William Siegel has spent 28 years at Kleinfelder, working his way up to CEO of this full-service, employee-owned, global engineering, architecture and science consulting firm, which is dedicated to solving the world’s most difficult infrastructure and natural resources challenges. In 2009, when the company’s key markets -- energy, facilities, government transportation and water -- rapidly changed due to the economy, Siegel led an aggressive effort to remake Kleinfelder for the new market reality. Departing from 50 years of tradition, the firm changed from being structured around individual regions and service lines to having today’s full-service, global, client-based structure.
In order to thrive, Siegel negotiated a new credit agreement, identified a number of key market priorities, and through a series of acquisitions and organic growth diversified geographically and in service lines. He added and/or expanded Kleinfelder’s work in asset management; energy/power transmission and distribution, process and plant engineering; water and wastewater plant design; and bridge and structural engineering. When clients started transferring risk from themselves to the firm, Sigel created a new risk management function and hired an industry veteran who had previously helped Kleinfelder avoid being impacted by this market development.
To maintain a level of trust with his employees, Siegel has monthly company updates and he helps improve their skills with various initiatives. Transparency was carried over to the board, where Siegel split up its composition from a company-only board to a board more reflective of a public corporation.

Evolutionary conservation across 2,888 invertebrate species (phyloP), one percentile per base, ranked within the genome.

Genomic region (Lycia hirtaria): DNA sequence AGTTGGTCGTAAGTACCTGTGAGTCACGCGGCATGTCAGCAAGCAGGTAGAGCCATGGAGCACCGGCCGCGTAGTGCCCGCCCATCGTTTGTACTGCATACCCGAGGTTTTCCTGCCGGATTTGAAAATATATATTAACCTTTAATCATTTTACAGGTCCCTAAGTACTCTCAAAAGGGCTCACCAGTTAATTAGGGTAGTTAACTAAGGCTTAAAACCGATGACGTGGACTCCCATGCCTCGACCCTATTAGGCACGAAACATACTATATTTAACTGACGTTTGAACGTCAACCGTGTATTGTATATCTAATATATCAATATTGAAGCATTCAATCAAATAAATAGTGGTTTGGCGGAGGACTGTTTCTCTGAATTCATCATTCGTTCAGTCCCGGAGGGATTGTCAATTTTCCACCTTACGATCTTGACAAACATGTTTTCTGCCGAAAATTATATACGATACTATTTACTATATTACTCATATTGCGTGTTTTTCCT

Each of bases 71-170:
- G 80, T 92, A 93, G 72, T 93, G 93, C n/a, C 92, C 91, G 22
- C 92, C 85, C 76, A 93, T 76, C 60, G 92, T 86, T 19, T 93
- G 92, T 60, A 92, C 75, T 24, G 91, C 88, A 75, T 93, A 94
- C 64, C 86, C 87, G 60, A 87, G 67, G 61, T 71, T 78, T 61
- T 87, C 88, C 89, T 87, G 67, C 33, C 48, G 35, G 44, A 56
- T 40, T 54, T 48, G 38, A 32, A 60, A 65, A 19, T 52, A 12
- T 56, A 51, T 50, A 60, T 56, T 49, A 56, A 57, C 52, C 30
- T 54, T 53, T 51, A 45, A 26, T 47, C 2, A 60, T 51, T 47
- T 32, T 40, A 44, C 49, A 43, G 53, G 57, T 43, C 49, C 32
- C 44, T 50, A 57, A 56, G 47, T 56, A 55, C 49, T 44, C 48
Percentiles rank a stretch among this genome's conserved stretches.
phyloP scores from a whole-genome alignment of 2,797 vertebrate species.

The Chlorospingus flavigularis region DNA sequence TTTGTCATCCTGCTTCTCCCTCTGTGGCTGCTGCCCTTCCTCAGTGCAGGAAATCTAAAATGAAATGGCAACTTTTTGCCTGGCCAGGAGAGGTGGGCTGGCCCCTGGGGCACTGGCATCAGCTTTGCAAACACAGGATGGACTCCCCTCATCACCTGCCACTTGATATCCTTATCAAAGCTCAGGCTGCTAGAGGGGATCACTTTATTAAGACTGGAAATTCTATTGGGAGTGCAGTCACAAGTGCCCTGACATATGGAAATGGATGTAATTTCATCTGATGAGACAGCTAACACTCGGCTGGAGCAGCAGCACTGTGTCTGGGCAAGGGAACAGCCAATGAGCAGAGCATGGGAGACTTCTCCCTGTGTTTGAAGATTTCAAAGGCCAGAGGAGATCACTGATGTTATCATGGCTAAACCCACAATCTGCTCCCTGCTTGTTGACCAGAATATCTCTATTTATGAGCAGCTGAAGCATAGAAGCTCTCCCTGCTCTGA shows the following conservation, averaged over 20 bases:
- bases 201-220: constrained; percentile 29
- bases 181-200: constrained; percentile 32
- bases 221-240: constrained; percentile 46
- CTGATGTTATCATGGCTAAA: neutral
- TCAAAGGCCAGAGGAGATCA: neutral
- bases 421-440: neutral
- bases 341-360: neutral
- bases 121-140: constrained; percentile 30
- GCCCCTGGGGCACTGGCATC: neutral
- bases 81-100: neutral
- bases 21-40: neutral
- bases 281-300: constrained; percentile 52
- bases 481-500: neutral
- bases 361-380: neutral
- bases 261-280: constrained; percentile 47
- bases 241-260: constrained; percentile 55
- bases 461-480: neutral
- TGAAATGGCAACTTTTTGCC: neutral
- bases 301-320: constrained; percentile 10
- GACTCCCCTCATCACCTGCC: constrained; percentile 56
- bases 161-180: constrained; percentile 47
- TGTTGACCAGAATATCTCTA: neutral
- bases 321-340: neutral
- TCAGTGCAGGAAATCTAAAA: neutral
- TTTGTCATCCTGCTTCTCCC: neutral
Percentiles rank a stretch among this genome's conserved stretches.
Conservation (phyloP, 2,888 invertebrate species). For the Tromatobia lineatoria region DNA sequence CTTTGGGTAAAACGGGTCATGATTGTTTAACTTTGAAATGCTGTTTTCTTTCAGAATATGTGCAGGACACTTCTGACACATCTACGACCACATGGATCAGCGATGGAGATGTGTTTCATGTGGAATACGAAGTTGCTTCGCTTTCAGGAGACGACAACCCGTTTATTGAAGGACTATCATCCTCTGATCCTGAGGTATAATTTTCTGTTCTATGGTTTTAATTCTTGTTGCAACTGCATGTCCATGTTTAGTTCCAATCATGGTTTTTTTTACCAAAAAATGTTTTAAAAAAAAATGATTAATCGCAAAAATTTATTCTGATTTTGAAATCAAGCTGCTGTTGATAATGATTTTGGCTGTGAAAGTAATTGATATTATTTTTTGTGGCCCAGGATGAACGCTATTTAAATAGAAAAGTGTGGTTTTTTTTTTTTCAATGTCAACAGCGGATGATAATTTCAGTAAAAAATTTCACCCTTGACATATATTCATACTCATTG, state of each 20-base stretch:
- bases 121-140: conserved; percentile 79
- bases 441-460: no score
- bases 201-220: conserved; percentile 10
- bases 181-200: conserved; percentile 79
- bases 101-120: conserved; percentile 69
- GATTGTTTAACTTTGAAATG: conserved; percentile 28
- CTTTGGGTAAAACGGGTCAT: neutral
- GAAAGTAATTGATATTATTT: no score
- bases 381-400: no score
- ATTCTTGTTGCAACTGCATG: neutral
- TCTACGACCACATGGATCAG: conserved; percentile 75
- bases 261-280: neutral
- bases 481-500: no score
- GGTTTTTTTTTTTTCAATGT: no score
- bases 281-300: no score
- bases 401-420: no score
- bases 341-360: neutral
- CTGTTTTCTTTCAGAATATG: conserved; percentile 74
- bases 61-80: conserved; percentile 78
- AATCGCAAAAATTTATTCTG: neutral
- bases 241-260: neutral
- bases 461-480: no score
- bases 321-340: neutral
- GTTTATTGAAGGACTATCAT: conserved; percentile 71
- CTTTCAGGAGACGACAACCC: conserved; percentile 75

Siegel’s active involvement in professional organizations includes being recently voted chairman of the Design Professionals Coalition by his peers. At Kleinfelder, he has led the effort to establish a formal program of corporate social responsibility, identifying Ronald McDonald House Charities, Engineers Without Borders and the ACE mentor program for the company’s main global volunteer efforts.
Though Kleinfelder has become a high-value takeover for private equity groups, Siegel continues to see more value in maintaining the company from outside investors. By retaining top talent through various initiatives, developing new avenues of innovation via his internal corporate growth incubator, increasing client retention and lowering the potential legal risks faced by the company, Siegel has engineered Kleinfelder for a bright future.